Farmers will need support
Farmers affected by the Government’s new eradication plan to tackle the cattle disease Mycoplasma Bovis will need to be supported in what will be a harrowing time for them and their families. The warning comes as Prime Minister Jacinda Ardern announced last week a further 126,000 cattle would be destroyed in a effort to rid the disease fromNew Zealand.
The Prime Minister said it was a tough decision to eradicate M. bovis in what would be aworld-first attempt. “I empathise fully with those farmers going through the pain of losing their herds.”
The cull, of around 126,000 in addition to the 26,000 already underway, will take place over one to two years.
Mycoplasma bovis is a bacterium that causes udder infections (mastitis), abortion, pneumonia and arthritis in cattle.
It does not infect humans and presents no food safety risk.
Agriculture and Biosecurity Minister Damien O’Connor said as a former sharemilker and farmer he could relate to the “terrible situation facing anyone who has to cull their herd”.
“It’s really tough on the families who are directly in the firing line of this terrible disease. It’s up to us to work together and support them.”
Federated Farmers president Katie Milne called it an “excruciating experience”.
“We’re going to wrap some really good support around our farmers who are going to go through this. This is a tough time, and the pain and anguish they’re going to go through is really hideous and we have to support them as neighbours, community members, farmers, friends and so on.”
RuralWomenNewZealand president Fiona Gower said her organisation was ready to support those affected, especially women and children. “We are committed to ensuring there are wraparound welfare support for those affected because we understand that without this, high levels of stress in times of any crisis and in the aftermath can lead to a breakdown in our rural social fabric.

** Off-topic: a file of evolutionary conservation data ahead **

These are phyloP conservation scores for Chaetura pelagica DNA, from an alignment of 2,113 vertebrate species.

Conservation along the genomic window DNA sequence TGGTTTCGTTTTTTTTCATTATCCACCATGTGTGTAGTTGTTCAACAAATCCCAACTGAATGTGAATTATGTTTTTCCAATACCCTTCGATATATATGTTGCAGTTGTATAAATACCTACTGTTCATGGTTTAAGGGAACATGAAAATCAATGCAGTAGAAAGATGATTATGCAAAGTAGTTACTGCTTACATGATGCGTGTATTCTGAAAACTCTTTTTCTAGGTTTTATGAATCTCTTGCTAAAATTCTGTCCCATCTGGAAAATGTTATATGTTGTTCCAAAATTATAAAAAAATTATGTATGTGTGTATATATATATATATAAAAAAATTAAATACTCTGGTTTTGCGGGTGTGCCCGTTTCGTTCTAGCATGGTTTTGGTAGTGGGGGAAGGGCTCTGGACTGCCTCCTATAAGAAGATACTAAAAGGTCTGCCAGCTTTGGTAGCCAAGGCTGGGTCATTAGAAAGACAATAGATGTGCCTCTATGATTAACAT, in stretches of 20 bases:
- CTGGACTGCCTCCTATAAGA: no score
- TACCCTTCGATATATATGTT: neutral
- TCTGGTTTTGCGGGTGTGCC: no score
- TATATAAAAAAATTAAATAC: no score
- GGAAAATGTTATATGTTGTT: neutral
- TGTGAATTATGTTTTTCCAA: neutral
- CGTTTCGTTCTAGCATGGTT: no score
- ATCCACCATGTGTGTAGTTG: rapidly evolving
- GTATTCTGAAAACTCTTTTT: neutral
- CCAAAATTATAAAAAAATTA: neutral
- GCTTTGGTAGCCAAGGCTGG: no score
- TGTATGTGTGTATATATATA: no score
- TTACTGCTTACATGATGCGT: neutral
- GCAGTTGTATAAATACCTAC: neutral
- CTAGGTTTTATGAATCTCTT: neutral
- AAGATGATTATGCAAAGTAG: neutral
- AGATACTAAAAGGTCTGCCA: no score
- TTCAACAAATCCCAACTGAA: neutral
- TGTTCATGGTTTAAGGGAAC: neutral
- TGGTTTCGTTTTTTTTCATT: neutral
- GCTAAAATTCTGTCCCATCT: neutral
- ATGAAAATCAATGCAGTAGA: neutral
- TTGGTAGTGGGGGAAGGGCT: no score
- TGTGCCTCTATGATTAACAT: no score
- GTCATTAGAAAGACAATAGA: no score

“The last thingwe need is the bullying of our children, an increase in family violence or even suicide,” she said.
DairyNZ said it stood with the Government in support of the decision to try to eradicate the cattle disease.
“We know that moving towards eradication will be a devastating decision for some, and will mean that thousands of animals will have to be culled,” said DairyNZ chair Jim van der Poel.
MsArdern said to not act would cost even more than what would be spent on trying to eradicate it— $886 million. “We have this one shot to eradicate, and we are taking it together. WewantNewZealand to be free of it.”
She saidNewZealand had some factors that made it possible for it to be the only country to ever eradicate the disease— itwas early in the outbreak, NewZealand had natural borders, and there was only one strain identified so far.
The Government will meet 68 per cent of the cost and DairyNZ and Beef and LambNewZealand 32 per cent. Following depopulation, cattle will be disinfected and lie fallow for 60 days after which they can be restocked.
Prime Minister Jacinda Ardern and Agriculture and Bio-Security Minister Damien O’Connor announcing the phased eradication plan for Mycoplasma bovis last week.